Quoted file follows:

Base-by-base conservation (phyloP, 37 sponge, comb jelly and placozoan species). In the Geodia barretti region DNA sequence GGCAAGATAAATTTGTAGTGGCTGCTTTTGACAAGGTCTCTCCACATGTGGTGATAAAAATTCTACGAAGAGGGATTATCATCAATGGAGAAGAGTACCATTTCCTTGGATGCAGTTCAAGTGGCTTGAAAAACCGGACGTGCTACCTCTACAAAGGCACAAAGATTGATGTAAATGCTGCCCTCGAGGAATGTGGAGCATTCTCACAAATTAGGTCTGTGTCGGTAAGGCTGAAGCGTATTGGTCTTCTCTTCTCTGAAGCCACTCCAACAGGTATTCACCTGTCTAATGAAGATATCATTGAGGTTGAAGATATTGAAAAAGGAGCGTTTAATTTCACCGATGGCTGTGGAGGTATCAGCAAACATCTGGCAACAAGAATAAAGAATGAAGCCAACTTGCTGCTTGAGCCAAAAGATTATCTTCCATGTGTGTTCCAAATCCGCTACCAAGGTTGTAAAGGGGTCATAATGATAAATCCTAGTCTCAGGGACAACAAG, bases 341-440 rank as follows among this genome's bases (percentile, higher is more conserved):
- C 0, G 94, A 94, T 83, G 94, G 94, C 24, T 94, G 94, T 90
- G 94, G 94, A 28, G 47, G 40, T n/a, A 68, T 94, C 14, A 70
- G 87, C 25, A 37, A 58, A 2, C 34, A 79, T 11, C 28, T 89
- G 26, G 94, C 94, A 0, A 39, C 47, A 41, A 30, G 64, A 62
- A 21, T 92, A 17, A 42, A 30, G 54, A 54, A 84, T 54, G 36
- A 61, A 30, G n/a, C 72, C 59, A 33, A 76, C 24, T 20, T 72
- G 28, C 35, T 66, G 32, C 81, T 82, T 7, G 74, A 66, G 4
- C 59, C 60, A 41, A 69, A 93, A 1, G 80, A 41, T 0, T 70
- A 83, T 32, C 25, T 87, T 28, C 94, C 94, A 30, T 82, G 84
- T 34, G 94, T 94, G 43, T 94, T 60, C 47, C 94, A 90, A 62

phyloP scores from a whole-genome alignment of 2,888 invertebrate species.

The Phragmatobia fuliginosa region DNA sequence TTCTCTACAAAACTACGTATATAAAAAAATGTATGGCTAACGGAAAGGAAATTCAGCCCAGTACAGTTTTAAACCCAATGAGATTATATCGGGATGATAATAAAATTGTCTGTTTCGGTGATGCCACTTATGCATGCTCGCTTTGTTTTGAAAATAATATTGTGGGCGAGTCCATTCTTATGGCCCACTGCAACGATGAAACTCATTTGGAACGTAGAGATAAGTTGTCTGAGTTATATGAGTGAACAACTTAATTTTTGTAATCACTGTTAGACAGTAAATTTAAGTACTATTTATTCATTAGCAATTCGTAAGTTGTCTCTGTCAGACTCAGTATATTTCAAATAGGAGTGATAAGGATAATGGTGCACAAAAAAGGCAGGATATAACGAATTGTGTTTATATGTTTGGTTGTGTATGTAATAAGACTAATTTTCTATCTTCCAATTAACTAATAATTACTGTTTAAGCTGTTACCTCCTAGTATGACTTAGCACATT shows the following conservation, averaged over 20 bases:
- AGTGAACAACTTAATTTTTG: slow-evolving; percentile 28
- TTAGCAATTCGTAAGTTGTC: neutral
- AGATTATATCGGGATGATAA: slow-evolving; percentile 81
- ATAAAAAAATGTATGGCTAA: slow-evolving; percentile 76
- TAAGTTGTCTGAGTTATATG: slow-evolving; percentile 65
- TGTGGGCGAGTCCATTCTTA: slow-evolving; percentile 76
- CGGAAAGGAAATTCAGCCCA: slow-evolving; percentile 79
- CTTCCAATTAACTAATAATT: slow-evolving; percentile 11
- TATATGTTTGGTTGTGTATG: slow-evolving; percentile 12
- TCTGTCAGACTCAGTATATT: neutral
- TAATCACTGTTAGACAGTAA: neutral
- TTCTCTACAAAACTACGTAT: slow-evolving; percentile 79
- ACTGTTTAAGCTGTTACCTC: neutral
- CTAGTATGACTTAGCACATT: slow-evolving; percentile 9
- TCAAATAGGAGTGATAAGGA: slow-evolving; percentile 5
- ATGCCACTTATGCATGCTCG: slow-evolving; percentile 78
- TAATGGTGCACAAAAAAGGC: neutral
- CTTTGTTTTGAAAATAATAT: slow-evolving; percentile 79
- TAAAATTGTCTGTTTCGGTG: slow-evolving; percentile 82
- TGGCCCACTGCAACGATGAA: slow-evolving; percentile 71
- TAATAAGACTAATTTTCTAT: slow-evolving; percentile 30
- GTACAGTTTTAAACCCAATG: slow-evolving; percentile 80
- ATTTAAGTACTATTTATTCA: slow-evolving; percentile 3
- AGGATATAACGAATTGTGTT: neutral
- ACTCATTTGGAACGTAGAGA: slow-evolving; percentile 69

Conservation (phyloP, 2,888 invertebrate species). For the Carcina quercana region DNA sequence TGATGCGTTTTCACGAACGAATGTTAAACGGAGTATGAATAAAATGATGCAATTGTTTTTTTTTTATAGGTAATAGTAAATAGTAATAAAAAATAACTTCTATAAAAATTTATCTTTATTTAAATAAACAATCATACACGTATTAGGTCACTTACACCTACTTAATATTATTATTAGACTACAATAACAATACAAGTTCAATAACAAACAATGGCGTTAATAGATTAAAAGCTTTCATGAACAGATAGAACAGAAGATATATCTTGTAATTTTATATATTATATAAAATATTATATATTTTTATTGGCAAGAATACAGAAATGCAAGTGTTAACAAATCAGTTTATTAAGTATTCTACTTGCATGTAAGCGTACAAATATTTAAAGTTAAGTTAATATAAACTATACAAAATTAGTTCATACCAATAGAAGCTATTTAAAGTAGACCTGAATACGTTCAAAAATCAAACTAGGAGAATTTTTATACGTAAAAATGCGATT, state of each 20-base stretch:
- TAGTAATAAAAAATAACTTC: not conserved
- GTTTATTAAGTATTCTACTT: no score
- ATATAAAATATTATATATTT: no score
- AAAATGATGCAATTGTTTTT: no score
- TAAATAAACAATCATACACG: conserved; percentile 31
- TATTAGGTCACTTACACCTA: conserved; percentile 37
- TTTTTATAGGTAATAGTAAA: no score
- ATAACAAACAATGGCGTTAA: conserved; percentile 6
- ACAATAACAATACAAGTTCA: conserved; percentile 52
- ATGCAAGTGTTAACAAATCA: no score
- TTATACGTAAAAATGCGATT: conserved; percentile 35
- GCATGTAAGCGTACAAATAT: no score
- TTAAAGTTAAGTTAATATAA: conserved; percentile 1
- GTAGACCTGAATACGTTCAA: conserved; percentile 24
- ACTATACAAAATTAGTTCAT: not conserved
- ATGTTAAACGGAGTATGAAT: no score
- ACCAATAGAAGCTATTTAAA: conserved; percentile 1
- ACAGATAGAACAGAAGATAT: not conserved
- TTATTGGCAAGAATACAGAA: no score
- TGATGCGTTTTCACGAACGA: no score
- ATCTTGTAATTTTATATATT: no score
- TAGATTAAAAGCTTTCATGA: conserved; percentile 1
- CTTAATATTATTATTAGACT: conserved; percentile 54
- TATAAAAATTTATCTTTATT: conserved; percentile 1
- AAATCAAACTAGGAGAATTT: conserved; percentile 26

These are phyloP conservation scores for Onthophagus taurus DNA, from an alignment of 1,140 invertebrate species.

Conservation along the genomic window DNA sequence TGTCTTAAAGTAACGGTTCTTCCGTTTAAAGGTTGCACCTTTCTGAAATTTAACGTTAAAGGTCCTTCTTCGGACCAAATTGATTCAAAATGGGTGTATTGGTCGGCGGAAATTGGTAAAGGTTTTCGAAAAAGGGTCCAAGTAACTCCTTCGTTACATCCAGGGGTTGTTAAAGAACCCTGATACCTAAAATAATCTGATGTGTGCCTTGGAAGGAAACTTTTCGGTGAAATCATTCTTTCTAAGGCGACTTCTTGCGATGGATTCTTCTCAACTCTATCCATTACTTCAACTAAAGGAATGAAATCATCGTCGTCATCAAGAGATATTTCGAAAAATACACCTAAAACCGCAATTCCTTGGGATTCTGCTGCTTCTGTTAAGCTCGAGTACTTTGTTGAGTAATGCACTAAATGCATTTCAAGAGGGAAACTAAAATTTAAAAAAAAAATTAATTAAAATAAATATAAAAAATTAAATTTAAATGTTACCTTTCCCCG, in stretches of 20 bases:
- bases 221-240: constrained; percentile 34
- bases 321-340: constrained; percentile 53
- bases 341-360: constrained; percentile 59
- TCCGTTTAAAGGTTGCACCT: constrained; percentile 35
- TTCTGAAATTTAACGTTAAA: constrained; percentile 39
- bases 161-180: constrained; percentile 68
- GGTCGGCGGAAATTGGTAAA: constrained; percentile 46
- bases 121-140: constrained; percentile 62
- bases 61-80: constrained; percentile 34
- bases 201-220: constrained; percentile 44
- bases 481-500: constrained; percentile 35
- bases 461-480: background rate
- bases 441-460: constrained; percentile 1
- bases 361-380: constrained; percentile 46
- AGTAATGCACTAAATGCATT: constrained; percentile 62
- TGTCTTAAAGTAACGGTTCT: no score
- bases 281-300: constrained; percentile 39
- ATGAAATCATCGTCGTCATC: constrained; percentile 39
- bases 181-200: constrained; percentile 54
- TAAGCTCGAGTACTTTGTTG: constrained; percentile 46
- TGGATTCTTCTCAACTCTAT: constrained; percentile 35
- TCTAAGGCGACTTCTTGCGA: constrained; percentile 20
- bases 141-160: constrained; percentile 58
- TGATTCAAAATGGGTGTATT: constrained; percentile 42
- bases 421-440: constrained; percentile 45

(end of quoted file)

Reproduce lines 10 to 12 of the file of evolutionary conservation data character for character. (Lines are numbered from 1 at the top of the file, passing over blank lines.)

- A 83, T 32, C 25, T 87, T 28, C 94, C 94, A 30, T 82, G 84
- T 34, G 94, T 94, G 43, T 94, T 60, C 47, C 94, A 90, A 62

phyloP scores from a whole-genome alignment of 2,888 invertebrate species.